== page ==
Don't do it! Cortical inhibition and self-attribution during action observation

Simone Schütz-Bosbach, Alessio Avenanti, Salvatore Maria Aglioti, Patrick Haggard

Research output: Contribution to journalArticlepeer-review

Abstract

Numerous studies suggest that both self-generated and observed actions of others activate overlapping neural networks, implying a shared, agent-neutral representation of self and other. Contrary to the shared representation hypothesis, we recently showed that the human motor system is not neutral with respect to the agent of an observed action [Schütz-Bosbach, S., Mancini, B., Aglioti, S. M., & Haggard, P. Self and other in the human motor system. Current Biology, 16, 1830-1834, 2006]. Observation of actions attributed to another agent facilitated the motor system, whereas observation of identical actions linked to the self did not. Here we investigate whether the absence of motor facilitation for observing one's own actions reflects a specific process of cortical inhibition associated with self-representation. We analyzed the duration of the silent period induced by transcranial magnetic stimulation of the motor cortex in active muscles as an indicator of motor inhibition. We manipulated whether an observed action was attributed to another agent, or to the subjects themselves, using a manipulation of body ownership on the basis of the rubber hand illusion. Observation of actions linked to the self led to longer silent periods than observation of a static hand, but the opposite effect occurred when observing identical actions attributed to another agent. This finding suggests a specific inhibition of the motor system associated with self-representation. Cortical suppression for actions linked to the self might prevent inappropriate perseveration within the motor system.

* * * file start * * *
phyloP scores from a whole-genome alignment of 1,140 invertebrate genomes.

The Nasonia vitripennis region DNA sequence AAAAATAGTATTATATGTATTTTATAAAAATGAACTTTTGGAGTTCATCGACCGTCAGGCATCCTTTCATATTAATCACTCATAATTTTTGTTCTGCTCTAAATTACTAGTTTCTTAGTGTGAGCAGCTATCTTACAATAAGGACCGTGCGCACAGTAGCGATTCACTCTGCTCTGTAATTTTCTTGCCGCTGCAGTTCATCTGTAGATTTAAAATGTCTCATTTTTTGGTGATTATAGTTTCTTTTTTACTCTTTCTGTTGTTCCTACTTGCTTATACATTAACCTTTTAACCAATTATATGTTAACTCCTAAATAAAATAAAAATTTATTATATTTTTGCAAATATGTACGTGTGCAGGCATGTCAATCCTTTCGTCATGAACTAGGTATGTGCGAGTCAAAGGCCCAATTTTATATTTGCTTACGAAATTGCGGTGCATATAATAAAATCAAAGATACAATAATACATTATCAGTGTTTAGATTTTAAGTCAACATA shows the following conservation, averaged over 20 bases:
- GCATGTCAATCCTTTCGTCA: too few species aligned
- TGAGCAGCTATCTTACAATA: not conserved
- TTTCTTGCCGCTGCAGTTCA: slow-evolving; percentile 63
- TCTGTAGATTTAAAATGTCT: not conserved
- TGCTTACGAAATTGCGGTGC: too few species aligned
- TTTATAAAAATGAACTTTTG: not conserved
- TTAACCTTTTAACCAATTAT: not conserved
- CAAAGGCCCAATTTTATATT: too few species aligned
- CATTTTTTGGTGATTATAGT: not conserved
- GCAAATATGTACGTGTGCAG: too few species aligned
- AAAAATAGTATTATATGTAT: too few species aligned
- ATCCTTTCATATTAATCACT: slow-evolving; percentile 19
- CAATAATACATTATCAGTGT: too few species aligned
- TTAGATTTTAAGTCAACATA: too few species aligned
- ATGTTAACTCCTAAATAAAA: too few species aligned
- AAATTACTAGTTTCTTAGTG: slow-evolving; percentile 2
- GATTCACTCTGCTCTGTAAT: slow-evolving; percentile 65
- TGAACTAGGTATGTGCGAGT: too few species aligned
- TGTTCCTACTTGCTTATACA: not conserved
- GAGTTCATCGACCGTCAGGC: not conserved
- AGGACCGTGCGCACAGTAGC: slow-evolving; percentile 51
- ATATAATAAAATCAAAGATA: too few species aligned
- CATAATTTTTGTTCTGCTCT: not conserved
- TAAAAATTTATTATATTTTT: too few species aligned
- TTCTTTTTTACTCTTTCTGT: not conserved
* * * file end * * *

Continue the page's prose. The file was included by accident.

Original languageEnglish
Pages (from-to)1215-1227
Number of pages13
JournalJournal of Cognitive Neuroscience
Volume21
Issue number6
DOIs
Publication statusPublished - Jun 2009

ASJC Scopus subject areas

  • Cognitive Neuroscience

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